There is so much to vegetarian food when you go beyond the leafy greens. This green pancake, dosa as it is called in India, is one such example. I came across this recipe while visiting my sister-in-law in Mumbai. She served these delicious dosas with garlic and chilly chutney for breakfast. On further research I found different versions of pesarattu, and one of those used to be served in my university canteen a long time ago. Probably had less of mung and more of rice flour in it thus changing its taste beyond recognition.

Mung daal beans pancake or dosa pesarattu
Pesarattu – photo credits Riniki Sanyal

I stuck to a very basic recipe as my track record with making dosas is disastrous!


1. 300 grams mung beans

2. 500 ml water (more if required)

3. Salt

4. Pepper

Preparation and Cooking

This is one of those recipes that need prior planning. Soak the mung beans over night ( at least 12 hours) and add more water if they soak up all of it.  When the beans have split their skins add salt and pepper to it. Blend the beans in to a pancake batter consistency. Add water if it is too dry. You will end up with a frothy green puree of mung beans.

Mung bean puree with the seasoning
Mung bean puree with the seasoning




On low heat put a flat bottomed frying pan or a grill. Once it is hot enough to make a pancake carefully pour your green mixture with a round spoon, whatever size you please. Note: these are quite heavy. While the dosa sets spoon some oil around the sides – this will help unstick the dosa. Once the sides of the dosa leaves the pan flip it over.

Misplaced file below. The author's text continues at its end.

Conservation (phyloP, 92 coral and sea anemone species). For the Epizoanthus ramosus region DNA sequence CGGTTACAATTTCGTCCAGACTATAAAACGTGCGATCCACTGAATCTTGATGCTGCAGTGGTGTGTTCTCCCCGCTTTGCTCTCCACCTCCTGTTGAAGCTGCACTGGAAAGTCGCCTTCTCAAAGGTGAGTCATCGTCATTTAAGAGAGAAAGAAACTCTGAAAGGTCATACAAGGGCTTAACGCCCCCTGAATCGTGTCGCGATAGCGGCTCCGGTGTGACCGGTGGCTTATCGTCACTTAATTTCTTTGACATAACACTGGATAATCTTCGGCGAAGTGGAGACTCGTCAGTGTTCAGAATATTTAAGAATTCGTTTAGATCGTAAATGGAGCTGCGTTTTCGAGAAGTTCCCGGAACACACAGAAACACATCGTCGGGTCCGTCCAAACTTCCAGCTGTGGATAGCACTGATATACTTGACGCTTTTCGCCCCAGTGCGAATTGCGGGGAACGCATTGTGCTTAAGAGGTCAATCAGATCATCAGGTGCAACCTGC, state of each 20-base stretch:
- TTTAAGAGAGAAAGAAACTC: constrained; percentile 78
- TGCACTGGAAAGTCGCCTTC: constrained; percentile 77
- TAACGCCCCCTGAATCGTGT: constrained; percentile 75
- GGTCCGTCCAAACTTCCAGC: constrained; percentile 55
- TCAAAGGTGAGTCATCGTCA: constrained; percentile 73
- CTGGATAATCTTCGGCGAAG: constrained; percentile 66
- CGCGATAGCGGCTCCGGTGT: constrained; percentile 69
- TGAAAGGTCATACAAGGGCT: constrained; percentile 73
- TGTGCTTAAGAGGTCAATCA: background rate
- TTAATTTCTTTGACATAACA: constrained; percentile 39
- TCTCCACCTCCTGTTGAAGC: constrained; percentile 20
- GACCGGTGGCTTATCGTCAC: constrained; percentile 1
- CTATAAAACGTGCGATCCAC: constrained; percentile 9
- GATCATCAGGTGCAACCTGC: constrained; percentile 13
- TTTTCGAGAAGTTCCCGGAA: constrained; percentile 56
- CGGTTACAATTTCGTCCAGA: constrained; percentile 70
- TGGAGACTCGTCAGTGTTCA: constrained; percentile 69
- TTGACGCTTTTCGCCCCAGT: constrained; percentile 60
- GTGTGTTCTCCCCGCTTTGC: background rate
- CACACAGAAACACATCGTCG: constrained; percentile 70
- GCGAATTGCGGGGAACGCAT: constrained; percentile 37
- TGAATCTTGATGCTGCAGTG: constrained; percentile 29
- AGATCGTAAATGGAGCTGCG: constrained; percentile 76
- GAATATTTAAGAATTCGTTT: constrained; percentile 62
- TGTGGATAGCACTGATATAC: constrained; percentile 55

Ideally pesarattu should be served with coconut chutney but all  I had was mango pickle to serve it with. This could also be jazzed up with a sprinkling of finely chopped onions and coriander right before taking it off the heat.

Health benefits of a pancake made out of  mung beans

1. Green mung beans are a source of dietary fibres and protein

2. The oil needed for each pancake is minimal

3. Gluten free, nut free and milk free (Vegetarians, vegans, coeliacs everyone can eat it)

So a low fat meal rich in dietary fibres and protein that also tastes good must be good for your health!

Will you try making it?


Written by Amrita Dasgupta - Visit my blog for more food and travel stories
I love to travel, discover new things, experience new cultures and then I get back home and experiment with the new food and recipes I discovered on my travels. My blog is about all those life experiences. If you’ve enjoyed this post, keep in touch with Drifting Traveller on Twitter and Facebook or by adding my blog to your RSS feed. Follow my blog with Bloglovin or Networked Blogs! If you really like reading the Drifting Traveller why not share it with people you know who'd like to read it too.